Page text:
Eeeeeeeeeeeee. This is my first read by T.C. Boyle and I had a great time although it took me two runs at it to get the whole thing down. I went into the bookstore with T.C. Boyle on my mind, having just listened to a podcast at NPR in which he talked about his newest book, The Women. It is a fictional account of architect Frank Lloyd Wright and the women in his life. A friend of mine recommended Water Music, the foreign language section of Wittwer had it, I bought it.
What struck me the most about the story was that the characters never came to rest. Four hundred thirty-seven pages and they were running flat out in every direction – either away from the consequences of their actions or directly towards the logical thing to do, even though it was obvious they had no chance to escape the aforementioned serious consequences. The story moves at a break-neck pace, Ned Rise, Mungo Park, and especially poor Johnson pay for every quiet moment with a chapter full of trouble.
The old man, nestled beneath his bush, sleeps on. Deathly still. His mouth hangs open, the pink bud of his gums and palate an hors d’oevre for the huge green flies that hover round the putrefactive chicken. A column of ants has been using his foot as a highway, mosquitoes tatoo his cheeks and eyelids. Looking down at him so frail and motionless his bones in stark relief against the yellow muck, a terrible realization comes over the explorer. Old Eboe, last of the Jarrans, is dead.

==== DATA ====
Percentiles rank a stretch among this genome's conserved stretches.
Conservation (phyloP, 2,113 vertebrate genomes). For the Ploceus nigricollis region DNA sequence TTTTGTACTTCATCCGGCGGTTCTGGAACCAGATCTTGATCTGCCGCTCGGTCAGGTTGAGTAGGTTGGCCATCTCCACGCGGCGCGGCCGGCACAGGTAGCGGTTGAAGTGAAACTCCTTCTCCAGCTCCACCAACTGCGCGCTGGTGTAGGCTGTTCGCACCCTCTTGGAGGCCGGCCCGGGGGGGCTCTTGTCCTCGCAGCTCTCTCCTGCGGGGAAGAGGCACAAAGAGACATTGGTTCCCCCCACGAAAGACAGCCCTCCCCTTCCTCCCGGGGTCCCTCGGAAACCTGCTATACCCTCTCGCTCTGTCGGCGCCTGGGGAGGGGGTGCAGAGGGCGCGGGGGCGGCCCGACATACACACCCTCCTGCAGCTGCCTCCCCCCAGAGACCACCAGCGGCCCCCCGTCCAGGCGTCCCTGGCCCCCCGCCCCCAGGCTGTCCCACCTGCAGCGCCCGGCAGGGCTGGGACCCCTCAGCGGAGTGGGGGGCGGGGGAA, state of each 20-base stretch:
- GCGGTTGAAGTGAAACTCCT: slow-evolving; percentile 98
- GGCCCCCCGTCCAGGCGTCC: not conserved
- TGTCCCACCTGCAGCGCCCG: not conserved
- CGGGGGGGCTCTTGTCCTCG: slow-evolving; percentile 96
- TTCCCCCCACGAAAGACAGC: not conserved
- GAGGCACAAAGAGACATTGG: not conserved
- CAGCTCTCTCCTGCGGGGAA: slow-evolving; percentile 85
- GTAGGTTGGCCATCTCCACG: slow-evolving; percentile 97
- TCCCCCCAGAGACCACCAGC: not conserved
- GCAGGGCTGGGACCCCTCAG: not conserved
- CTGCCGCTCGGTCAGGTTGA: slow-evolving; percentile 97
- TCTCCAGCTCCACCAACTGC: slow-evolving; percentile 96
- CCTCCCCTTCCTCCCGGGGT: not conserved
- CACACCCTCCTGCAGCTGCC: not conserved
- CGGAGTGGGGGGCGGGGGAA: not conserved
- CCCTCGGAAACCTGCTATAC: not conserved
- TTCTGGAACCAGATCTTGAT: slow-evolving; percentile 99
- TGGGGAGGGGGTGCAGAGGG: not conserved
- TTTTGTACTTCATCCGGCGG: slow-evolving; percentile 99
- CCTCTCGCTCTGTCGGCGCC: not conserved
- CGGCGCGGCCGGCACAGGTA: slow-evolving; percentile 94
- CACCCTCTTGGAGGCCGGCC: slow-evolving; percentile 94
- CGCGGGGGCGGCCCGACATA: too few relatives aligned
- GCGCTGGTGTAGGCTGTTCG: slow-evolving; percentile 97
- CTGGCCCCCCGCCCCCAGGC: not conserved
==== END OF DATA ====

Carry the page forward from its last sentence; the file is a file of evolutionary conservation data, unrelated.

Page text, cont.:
Ah, but is he really dead, and what of that putrefactive chicken? What sort of a person comes up with this storyline? I jumped and squirmed. The language is not colorful, it is disgusting, stinky and delightful. Any author who makes a bushpig say: “snark snark” has a firm place on my Authors-To-Read-More-Of list.
From the back of the book:
The year is 1795: George III is dabbing the walls of Windsor Castle with spittle, Goya is deaf, De Quincey is a depraved prepubescent and young Ludwig van Beethoven is wowing them in Vienna with his second piano concerto. In London, Ned Rise, thief and whoremaster, is drinking Strip-Me-Naked with Nan Punt and Sally Sebum at the Pig and Pox Tavern in Maiden Lane. And, far from his native Edinburgh, the explorer Mungo Park is stranded in the Sahara, a prisoner of the Moors of Ludamar.
Water Music is the rambunctious account of two men’s wild adventures through the gutters of London and the Scottish Highlands to their unlikely meeting in darkest Africa, as they search for the source of the Niger, a river no European has ever laid eyes upon.